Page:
If Hillary Is Worthy, Then So Is Caroline

Informed about important issues and tempered by personal tragedy, Caroline Kennedy will be an effective and empathic advocate for those in need.

12.17.08 5:49 AM ET

The Kennedy-Schlossberg holiday favor this year is an Oracle Orb, which is remarkably appropriate given the current swirl of “Should she? Shouldn’t she?” speculation.

The trinket works as follows: Ask a question, shake the ball, and a tiny digital readout supplies an answer. So, “Should Caroline Kennedy get the senate seat?” I asked.

“What?!” replied the oracle. And then: “Why not?”

My feelings exactly.

When I heard that the intensely private Kennedy was considering putting her hand up for the New York seat, my first reaction was indeed “What?!” I was surprised that she would choose to step into the kind of withering glare she’s spent her adult life so assiduously avoiding. But on second thought, it made all the sense in the world.

There is every reason to think that Caroline, in time, will be exactly the same kind of dogged, effective, productive liberal as Teddy, and one who is perhaps even less threatening to the other side of the aisle.

For if not now, when?

Kennedy is just one of the bazillions of Americans who feel we’re on the brink of momentous times in this country, and she wants to play a role in it. Barely the other side of 50, with kids raised past the years of most dramatic neediness, it is probably the ideal time for a talented woman who has prioritized mothering to embark on a career of full-time public service.

Kennedy’s good fortune is that she’s famous enough to be able to do something big, and do it fast. So good for her. I think she’ll be a fine senator, and here’s why:

She’s an agile intellect with a top-line law degree and a grasp, among other things, of constitutional law and public education policy. She reads. She reads poetry. Anyone who doesn’t think that’s relevant needs to be reminded of William Carlos Williams’ observation: “It is difficult to get the news from poems, yet men die miserably every day for the lack of what is found there.”

She’s a bona fide New Yorker, and if she hasn’t spent a lot of time in muddy upstate barns, then neither had Hillary Clinton, the last dynastic choice, who managed to impress that region with her effectiveness.

Elizabeth Wurtzel opined this week that Kennedy’s life has been “handed to her.” To that, all I can say is if anyone tried to hand me a life as full of grief and tragedy I’d be taking several quick steps backward with my mitts clasped firmly behind my back.

Her life may have been materially rich, but it has been emotionally ravaging. If personal narrative is how we pick our politicians these days, as it so often is, then hers is a story that conveys real experience with the spectrum of loss—the sudden and unforeseen and the cruelly lingering. It implies an empathy with suffering that might very well be one of the most essential qualifications for governing this country at this time.

Wurtzel was also troubled that Kennedy hasn’t run for anything. And yes, it would be better if these Senate vacancies were handled with a special ballot instead of a Sistine Chapel-style finger-of-governor anointing. But Kennedy will get her chance to run in a bare two years, and Democrats who feel dissed or voters who remain underwhelmed will be able to boot her if they choose.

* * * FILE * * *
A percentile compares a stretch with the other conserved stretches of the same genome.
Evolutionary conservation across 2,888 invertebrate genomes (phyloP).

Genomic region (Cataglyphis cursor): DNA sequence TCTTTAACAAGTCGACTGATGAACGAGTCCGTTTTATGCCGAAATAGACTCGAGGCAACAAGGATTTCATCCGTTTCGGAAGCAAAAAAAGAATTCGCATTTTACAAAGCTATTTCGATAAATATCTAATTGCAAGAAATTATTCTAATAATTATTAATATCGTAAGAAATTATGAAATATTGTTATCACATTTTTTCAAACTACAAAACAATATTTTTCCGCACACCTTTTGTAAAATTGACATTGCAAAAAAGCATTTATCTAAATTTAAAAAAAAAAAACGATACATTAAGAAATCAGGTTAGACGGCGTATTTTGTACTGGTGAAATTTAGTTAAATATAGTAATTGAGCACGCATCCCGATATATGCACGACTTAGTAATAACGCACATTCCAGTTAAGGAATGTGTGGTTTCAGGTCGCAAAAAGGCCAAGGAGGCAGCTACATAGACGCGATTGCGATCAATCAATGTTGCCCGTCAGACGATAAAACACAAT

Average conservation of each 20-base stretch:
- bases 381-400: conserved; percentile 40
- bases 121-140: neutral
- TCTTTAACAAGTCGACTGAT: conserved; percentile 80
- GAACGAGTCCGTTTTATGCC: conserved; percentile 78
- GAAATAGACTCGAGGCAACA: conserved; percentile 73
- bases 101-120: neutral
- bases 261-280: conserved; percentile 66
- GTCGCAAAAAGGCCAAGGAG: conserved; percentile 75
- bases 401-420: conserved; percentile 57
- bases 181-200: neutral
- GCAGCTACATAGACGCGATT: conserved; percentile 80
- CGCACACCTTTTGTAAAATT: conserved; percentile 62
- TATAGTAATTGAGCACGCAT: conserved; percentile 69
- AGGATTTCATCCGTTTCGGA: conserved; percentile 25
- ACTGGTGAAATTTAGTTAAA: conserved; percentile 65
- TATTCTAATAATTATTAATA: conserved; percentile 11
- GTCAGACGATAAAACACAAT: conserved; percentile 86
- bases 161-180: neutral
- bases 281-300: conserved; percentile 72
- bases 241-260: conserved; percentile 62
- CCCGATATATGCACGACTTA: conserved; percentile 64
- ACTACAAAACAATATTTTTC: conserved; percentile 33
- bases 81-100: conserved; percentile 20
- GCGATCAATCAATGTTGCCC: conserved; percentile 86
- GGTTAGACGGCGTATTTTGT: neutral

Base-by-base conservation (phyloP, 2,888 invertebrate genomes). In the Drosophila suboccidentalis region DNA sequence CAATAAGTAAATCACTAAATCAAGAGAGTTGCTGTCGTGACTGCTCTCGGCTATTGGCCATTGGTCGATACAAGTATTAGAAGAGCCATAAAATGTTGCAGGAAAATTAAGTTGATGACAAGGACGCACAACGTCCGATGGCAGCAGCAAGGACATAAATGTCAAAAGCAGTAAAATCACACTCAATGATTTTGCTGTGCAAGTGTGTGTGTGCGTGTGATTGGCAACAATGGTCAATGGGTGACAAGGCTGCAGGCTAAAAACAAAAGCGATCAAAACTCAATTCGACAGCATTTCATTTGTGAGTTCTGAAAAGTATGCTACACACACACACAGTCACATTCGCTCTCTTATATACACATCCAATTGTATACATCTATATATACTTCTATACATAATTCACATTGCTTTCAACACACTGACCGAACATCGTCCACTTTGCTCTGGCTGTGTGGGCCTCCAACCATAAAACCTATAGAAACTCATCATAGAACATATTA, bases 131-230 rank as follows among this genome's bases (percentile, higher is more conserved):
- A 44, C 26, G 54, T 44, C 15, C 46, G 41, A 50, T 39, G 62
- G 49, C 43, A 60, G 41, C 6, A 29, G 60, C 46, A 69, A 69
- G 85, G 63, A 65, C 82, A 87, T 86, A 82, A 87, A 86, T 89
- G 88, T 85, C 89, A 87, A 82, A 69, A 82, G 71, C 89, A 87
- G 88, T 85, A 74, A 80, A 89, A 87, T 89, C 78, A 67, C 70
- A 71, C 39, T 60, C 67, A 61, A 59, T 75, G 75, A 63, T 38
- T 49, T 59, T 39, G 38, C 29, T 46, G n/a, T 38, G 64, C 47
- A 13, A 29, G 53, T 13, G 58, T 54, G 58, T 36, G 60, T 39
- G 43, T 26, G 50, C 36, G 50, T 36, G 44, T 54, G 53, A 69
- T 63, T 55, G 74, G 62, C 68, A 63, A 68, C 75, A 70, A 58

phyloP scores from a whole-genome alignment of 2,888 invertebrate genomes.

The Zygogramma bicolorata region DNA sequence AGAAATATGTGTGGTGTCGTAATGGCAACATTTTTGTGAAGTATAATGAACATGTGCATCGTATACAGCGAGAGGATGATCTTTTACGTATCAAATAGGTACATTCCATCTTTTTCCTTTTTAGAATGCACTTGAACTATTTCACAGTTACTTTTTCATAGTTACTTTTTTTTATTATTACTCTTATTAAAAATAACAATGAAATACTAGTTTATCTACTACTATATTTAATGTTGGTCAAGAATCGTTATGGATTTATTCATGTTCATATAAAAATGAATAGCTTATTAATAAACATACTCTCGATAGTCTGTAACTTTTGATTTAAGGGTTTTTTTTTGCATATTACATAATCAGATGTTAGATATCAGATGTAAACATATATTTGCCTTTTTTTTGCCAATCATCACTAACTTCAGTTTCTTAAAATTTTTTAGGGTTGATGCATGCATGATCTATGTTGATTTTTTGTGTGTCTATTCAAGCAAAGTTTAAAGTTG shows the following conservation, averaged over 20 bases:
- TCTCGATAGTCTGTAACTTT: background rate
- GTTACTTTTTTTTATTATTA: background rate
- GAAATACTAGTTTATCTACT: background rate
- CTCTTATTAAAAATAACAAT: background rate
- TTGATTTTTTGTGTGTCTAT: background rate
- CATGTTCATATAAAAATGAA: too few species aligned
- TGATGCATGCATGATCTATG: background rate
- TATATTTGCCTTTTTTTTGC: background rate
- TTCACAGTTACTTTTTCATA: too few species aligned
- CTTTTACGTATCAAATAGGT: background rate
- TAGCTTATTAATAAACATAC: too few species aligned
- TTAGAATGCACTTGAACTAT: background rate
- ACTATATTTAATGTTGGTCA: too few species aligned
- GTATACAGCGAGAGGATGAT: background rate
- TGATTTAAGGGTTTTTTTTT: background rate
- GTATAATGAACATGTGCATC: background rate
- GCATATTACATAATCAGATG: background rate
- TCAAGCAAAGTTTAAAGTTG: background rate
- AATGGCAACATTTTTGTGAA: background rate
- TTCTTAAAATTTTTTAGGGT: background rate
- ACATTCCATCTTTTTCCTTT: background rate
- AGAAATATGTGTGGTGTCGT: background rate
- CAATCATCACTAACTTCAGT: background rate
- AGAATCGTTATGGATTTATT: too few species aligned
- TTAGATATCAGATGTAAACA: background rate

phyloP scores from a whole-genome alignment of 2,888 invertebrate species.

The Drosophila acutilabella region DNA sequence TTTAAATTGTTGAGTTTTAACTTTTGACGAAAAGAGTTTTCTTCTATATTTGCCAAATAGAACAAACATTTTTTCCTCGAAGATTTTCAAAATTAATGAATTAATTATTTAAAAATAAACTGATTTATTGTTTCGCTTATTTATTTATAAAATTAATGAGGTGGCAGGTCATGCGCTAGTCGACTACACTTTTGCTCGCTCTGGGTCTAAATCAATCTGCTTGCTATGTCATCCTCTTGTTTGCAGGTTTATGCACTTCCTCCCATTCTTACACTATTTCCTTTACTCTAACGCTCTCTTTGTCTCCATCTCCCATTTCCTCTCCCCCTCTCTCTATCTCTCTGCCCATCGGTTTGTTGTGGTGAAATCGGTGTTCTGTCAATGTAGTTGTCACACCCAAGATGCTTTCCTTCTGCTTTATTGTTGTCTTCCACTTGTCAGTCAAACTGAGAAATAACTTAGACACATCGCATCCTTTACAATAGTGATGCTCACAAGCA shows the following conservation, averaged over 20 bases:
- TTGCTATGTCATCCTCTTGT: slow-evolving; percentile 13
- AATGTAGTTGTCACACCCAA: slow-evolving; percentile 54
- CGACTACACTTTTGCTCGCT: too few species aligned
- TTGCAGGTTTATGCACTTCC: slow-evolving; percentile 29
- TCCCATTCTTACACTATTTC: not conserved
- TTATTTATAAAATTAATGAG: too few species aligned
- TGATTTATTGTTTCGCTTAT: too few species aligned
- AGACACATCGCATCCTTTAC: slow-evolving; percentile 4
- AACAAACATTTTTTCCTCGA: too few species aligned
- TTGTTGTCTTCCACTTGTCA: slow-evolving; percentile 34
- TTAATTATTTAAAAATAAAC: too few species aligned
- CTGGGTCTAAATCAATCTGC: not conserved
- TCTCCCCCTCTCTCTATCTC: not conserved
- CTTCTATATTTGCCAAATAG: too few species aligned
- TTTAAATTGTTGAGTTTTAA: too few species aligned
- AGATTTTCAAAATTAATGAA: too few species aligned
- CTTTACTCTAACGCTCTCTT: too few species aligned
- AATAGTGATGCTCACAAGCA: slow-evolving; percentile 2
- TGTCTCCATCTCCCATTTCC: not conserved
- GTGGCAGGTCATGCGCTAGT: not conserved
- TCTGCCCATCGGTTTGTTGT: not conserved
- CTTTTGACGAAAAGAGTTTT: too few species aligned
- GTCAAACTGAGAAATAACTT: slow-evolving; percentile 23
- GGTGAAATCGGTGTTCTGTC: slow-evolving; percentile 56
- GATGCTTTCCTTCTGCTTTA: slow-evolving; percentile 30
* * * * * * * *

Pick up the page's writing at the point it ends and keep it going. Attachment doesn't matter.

Remember when Teddy Kennedy got his Senate seat? Everybody said pretty much exactly what they are now saying about his niece: unqualified, overprivileged, riding on his family name and narrative in an entitled and dynastic way that was anti-democratic, anti-American. And yet Teddy turned out to be the best thing that happened for the liberal agenda in the last, mostly miserable, three decades.

When Grover Norquist boasted that he wanted to shrink government so small you could fit it in the bathtub and sink it, it was Kennedy who lashed himself to the mast and fought for the programs that make life even marginally livable for poor Americans. There is every reason to think that Caroline, in time, will be exactly the same kind of dogged, effective, productive liberal, and one who is perhaps even less threatening to the other side of the aisle.

Those who want the Obama presidency to succeed know that he is going to need stalwart allies in the Senate, and she’s already a maximum insider who will be able to eloquently argue the president’s case.

Full disclosure: I’ve met Kennedy and dined with her family during their low-key vacations on Martha’s Vineyard, where I live year round. The summer before last, I was at a backyard fundraiser for Obama when Kennedy, her husband, and kids turned up. This created a little buzz as Kennedy’s support was then with Clinton, and the Obama campaign was still seen as a fine but quixotic thing, destined to be crushed in due course beneath the Hillary juggernaut.

Obama was brilliant that night—great stump speech; full, frank, erudite answers to questions. Kennedy kept her counsel at the time, but some months later, after she fulsomely endorsed Obama, she said it had been her kids’ reactions to his inspirational quality that had convinced her to support him. That same quality may be what motivates her now.

Geraldine Brooks is an author and journalist who worked for The Sydney Morning Herald for three years as a writer with a special interest in environmental issues. Brooks has worked for The Wall Street Journal, where she covered crises in the the Middle East, Africa, and the Balkans. She was awarded the Pulitzer Prize in fiction in 2006 for her novel March, and her novel Year of Wonders is an international best seller. She is the author of Nine Parts of Desire and Foreign Correspondence.